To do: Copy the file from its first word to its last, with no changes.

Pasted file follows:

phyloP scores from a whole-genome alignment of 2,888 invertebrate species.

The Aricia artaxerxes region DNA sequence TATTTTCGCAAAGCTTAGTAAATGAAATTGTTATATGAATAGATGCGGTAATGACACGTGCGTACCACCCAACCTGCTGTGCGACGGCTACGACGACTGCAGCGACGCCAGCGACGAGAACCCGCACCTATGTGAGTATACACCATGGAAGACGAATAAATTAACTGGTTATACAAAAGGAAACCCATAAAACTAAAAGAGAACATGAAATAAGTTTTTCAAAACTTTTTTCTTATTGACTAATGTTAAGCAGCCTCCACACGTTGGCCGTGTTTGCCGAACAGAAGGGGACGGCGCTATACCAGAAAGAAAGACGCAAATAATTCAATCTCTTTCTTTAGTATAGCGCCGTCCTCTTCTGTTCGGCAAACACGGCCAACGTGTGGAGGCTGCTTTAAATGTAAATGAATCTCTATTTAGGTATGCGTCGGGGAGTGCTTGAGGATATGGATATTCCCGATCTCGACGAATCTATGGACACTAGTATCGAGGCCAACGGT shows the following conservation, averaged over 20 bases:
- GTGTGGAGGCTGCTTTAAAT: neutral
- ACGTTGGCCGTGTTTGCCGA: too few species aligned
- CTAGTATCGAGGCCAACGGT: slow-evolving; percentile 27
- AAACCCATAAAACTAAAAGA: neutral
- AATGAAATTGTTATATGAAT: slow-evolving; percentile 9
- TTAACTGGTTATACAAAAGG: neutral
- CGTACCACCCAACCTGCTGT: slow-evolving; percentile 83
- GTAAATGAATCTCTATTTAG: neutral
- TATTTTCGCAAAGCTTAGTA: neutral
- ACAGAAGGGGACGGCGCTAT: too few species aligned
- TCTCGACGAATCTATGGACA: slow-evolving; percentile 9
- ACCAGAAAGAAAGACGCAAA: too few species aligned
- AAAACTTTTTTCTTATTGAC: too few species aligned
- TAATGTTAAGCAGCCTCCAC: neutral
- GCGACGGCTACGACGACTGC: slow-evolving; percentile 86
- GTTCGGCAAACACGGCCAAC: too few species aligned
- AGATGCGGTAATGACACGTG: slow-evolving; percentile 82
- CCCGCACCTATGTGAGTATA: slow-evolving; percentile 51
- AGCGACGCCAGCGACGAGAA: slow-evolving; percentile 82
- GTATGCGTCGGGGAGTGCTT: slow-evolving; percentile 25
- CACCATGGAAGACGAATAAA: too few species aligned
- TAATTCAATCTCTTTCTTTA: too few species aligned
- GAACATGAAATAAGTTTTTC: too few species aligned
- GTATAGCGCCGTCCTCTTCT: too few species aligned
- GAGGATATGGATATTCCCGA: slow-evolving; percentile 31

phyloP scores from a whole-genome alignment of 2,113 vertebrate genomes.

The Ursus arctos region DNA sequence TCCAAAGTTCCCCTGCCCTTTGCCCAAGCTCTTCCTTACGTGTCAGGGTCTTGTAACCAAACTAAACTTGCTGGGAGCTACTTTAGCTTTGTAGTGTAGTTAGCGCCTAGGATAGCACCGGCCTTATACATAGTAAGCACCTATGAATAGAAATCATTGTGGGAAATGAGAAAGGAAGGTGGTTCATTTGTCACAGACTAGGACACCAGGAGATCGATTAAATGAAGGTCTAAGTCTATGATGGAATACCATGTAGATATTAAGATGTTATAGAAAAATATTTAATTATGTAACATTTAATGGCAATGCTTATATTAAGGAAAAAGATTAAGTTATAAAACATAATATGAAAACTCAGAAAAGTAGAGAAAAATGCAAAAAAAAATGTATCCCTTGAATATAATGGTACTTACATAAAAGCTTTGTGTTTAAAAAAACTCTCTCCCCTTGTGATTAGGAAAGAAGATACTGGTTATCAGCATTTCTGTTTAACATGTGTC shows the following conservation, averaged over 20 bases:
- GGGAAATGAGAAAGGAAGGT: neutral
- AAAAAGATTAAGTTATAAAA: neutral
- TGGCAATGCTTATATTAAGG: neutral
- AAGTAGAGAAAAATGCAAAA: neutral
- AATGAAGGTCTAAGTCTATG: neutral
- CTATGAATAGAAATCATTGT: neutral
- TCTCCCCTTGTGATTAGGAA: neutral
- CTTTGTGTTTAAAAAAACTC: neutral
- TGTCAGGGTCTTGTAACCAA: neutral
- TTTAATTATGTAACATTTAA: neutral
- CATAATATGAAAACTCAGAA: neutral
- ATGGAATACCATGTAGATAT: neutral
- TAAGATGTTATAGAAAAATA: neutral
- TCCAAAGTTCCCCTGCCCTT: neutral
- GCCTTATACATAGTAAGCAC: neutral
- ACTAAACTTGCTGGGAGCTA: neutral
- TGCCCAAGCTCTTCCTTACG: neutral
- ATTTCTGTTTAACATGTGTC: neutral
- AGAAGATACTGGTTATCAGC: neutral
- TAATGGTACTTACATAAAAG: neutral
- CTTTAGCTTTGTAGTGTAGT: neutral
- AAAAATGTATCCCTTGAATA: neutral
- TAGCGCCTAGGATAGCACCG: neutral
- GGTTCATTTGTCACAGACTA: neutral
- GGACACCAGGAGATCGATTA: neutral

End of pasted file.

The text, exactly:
phyloP scores from a whole-genome alignment of 2,888 invertebrate species.

The Aricia artaxerxes region DNA sequence TATTTTCGCAAAGCTTAGTAAATGAAATTGTTATATGAATAGATGCGGTAATGACACGTGCGTACCACCCAACCTGCTGTGCGACGGCTACGACGACTGCAGCGACGCCAGCGACGAGAACCCGCACCTATGTGAGTATACACCATGGAAGACGAATAAATTAACTGGTTATACAAAAGGAAACCCATAAAACTAAAAGAGAACATGAAATAAGTTTTTCAAAACTTTTTTCTTATTGACTAATGTTAAGCAGCCTCCACACGTTGGCCGTGTTTGCCGAACAGAAGGGGACGGCGCTATACCAGAAAGAAAGACGCAAATAATTCAATCTCTTTCTTTAGTATAGCGCCGTCCTCTTCTGTTCGGCAAACACGGCCAACGTGTGGAGGCTGCTTTAAATGTAAATGAATCTCTATTTAGGTATGCGTCGGGGAGTGCTTGAGGATATGGATATTCCCGATCTCGACGAATCTATGGACACTAGTATCGAGGCCAACGGT shows the following conservation, averaged over 20 bases:
- GTGTGGAGGCTGCTTTAAAT: neutral
- ACGTTGGCCGTGTTTGCCGA: too few species aligned
- CTAGTATCGAGGCCAACGGT: slow-evolving; percentile 27
- AAACCCATAAAACTAAAAGA: neutral
- AATGAAATTGTTATATGAAT: slow-evolving; percentile 9
- TTAACTGGTTATACAAAAGG: neutral
- CGTACCACCCAACCTGCTGT: slow-evolving; percentile 83
- GTAAATGAATCTCTATTTAG: neutral
- TATTTTCGCAAAGCTTAGTA: neutral
- ACAGAAGGGGACGGCGCTAT: too few species aligned
- TCTCGACGAATCTATGGACA: slow-evolving; percentile 9
- ACCAGAAAGAAAGACGCAAA: too few species aligned
- AAAACTTTTTTCTTATTGAC: too few species aligned
- TAATGTTAAGCAGCCTCCAC: neutral
- GCGACGGCTACGACGACTGC: slow-evolving; percentile 86
- GTTCGGCAAACACGGCCAAC: too few species aligned
- AGATGCGGTAATGACACGTG: slow-evolving; percentile 82
- CCCGCACCTATGTGAGTATA: slow-evolving; percentile 51
- AGCGACGCCAGCGACGAGAA: slow-evolving; percentile 82
- GTATGCGTCGGGGAGTGCTT: slow-evolving; percentile 25
- CACCATGGAAGACGAATAAA: too few species aligned
- TAATTCAATCTCTTTCTTTA: too few species aligned
- GAACATGAAATAAGTTTTTC: too few species aligned
- GTATAGCGCCGTCCTCTTCT: too few species aligned
- GAGGATATGGATATTCCCGA: slow-evolving; percentile 31

phyloP scores from a whole-genome alignment of 2,113 vertebrate genomes.

The Ursus arctos region DNA sequence TCCAAAGTTCCCCTGCCCTTTGCCCAAGCTCTTCCTTACGTGTCAGGGTCTTGTAACCAAACTAAACTTGCTGGGAGCTACTTTAGCTTTGTAGTGTAGTTAGCGCCTAGGATAGCACCGGCCTTATACATAGTAAGCACCTATGAATAGAAATCATTGTGGGAAATGAGAAAGGAAGGTGGTTCATTTGTCACAGACTAGGACACCAGGAGATCGATTAAATGAAGGTCTAAGTCTATGATGGAATACCATGTAGATATTAAGATGTTATAGAAAAATATTTAATTATGTAACATTTAATGGCAATGCTTATATTAAGGAAAAAGATTAAGTTATAAAACATAATATGAAAACTCAGAAAAGTAGAGAAAAATGCAAAAAAAAATGTATCCCTTGAATATAATGGTACTTACATAAAAGCTTTGTGTTTAAAAAAACTCTCTCCCCTTGTGATTAGGAAAGAAGATACTGGTTATCAGCATTTCTGTTTAACATGTGTC shows the following conservation, averaged over 20 bases:
- GGGAAATGAGAAAGGAAGGT: neutral
- AAAAAGATTAAGTTATAAAA: neutral
- TGGCAATGCTTATATTAAGG: neutral
- AAGTAGAGAAAAATGCAAAA: neutral
- AATGAAGGTCTAAGTCTATG: neutral
- CTATGAATAGAAATCATTGT: neutral
- TCTCCCCTTGTGATTAGGAA: neutral
- CTTTGTGTTTAAAAAAACTC: neutral
- TGTCAGGGTCTTGTAACCAA: neutral
- TTTAATTATGTAACATTTAA: neutral
- CATAATATGAAAACTCAGAA: neutral
- ATGGAATACCATGTAGATAT: neutral
- TAAGATGTTATAGAAAAATA: neutral
- TCCAAAGTTCCCCTGCCCTT: neutral
- GCCTTATACATAGTAAGCAC: neutral
- ACTAAACTTGCTGGGAGCTA: neutral
- TGCCCAAGCTCTTCCTTACG: neutral
- ATTTCTGTTTAACATGTGTC: neutral
- AGAAGATACTGGTTATCAGC: neutral
- TAATGGTACTTACATAAAAG: neutral
- CTTTAGCTTTGTAGTGTAGT: neutral
- AAAAATGTATCCCTTGAATA: neutral
- TAGCGCCTAGGATAGCACCG: neutral
- GGTTCATTTGTCACAGACTA: neutral
- GGACACCAGGAGATCGATTA: neutral